Gynecologists provide medical treatment to women, focusing on issues related to the reproductive system. They may perform annual testing and exams, diagnose illnesses and infections, treat hormonal abnormalities, prescribe medication and counsel patients about birth control or fertility options. In addition to delivering babies, obstetricians and gynecologists (OB/GYNs) provide prenatal and postnatal care throughout pregnancy and after childbirth. Gynecologists may choose subspecialties, such as gynecologic oncology, which focuses on cancer related to women's reproductive organs. Gynecology is one of the highest paying specialties in medicine, with employment opportunities in private practice, clinics, hospitals, universities and government agencies.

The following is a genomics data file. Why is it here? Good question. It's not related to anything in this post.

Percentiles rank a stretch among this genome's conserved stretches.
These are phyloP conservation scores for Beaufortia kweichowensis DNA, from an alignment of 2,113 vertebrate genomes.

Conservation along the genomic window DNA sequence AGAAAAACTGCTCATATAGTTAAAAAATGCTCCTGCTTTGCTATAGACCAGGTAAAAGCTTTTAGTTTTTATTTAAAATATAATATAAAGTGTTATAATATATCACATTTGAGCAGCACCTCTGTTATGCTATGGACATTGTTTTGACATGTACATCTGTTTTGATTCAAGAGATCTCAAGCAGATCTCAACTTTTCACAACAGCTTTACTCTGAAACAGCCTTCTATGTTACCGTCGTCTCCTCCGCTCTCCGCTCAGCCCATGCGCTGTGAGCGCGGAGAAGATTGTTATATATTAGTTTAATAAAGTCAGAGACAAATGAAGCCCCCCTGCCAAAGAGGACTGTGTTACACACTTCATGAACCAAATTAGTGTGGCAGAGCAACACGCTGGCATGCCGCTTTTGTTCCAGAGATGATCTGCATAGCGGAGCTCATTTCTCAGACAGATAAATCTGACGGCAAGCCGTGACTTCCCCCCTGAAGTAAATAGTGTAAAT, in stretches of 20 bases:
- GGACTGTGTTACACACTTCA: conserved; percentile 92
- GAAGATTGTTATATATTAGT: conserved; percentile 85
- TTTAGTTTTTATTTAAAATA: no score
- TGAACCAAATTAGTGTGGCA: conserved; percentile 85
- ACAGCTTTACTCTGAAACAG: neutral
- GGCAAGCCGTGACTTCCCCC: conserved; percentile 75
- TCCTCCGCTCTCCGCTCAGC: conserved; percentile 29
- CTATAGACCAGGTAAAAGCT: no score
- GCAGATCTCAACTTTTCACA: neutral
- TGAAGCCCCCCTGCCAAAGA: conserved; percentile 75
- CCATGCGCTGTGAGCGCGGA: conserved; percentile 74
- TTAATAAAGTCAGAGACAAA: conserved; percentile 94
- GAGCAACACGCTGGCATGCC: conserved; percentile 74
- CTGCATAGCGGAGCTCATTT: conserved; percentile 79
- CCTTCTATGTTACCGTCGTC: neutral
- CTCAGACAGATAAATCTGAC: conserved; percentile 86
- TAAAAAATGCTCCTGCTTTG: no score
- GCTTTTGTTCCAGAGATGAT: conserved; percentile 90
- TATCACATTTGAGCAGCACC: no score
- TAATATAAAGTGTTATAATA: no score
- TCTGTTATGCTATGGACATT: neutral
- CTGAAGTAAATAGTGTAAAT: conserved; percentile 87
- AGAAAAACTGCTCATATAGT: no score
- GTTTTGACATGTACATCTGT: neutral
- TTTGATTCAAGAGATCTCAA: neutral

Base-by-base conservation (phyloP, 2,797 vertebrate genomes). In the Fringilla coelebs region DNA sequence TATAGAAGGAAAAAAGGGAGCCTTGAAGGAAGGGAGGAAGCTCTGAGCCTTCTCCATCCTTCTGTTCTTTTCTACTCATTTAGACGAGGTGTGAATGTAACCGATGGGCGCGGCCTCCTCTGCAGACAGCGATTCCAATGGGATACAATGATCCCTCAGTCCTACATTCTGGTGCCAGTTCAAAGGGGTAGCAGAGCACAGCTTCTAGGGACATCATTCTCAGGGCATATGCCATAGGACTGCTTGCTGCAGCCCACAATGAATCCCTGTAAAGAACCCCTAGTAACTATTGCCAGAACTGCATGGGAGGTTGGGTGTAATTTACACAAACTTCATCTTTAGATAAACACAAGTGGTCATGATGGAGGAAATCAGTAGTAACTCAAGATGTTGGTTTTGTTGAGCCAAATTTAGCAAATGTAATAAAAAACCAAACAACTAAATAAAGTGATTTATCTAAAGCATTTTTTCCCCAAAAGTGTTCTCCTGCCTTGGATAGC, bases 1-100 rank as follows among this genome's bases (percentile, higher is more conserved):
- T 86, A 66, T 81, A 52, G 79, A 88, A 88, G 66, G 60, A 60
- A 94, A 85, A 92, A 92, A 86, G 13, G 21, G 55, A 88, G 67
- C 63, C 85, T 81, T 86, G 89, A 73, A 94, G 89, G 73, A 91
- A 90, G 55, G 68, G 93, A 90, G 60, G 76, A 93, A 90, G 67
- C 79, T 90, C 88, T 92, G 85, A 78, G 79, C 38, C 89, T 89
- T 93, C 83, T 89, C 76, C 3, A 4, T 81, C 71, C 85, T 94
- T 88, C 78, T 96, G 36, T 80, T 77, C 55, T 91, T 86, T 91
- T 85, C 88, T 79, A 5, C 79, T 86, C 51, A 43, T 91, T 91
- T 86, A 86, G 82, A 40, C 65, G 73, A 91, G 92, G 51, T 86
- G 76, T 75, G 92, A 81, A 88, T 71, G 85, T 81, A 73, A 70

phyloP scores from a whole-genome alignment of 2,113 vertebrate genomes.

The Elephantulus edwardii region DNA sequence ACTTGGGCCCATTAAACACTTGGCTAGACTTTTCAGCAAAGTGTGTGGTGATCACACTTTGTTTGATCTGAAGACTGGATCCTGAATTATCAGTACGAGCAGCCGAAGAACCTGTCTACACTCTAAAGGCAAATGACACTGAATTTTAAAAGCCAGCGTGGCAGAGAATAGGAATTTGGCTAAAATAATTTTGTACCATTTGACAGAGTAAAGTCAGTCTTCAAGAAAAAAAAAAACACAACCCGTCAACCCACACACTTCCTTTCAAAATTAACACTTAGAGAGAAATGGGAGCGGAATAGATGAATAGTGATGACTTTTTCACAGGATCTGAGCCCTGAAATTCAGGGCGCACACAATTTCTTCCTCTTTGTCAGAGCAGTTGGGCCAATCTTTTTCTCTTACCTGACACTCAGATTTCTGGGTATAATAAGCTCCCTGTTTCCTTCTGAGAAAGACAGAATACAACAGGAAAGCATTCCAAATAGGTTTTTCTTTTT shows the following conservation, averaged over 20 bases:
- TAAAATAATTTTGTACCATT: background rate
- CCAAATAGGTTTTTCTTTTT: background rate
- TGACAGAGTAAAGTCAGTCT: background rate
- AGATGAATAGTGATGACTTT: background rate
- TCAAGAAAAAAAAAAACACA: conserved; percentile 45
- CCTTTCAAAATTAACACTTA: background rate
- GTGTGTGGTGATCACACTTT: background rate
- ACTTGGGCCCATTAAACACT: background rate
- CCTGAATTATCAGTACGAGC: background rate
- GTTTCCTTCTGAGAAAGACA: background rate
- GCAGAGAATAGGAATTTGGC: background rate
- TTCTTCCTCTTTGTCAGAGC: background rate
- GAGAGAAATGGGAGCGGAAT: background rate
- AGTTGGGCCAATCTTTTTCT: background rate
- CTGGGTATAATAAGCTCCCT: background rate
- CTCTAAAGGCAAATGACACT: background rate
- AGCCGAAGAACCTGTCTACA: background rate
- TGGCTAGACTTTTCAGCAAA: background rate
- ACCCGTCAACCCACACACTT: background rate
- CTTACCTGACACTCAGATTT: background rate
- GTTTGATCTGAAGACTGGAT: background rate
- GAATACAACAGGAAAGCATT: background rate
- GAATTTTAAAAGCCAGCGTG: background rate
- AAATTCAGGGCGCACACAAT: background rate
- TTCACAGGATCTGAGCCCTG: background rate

Gynecologists must have excellent communication skills and an ability to interact with patients and their families, as well as colleagues, administrators and co-workers. They must have up-to-date knowledge of medical and technical advances, a thorough understanding of medical terminology and coding specific to gynecology, and always-current certification and licensure. They need to be able to make decisions quickly and stay calm under pressure. Gynecologists in private practice must also have good business management skills.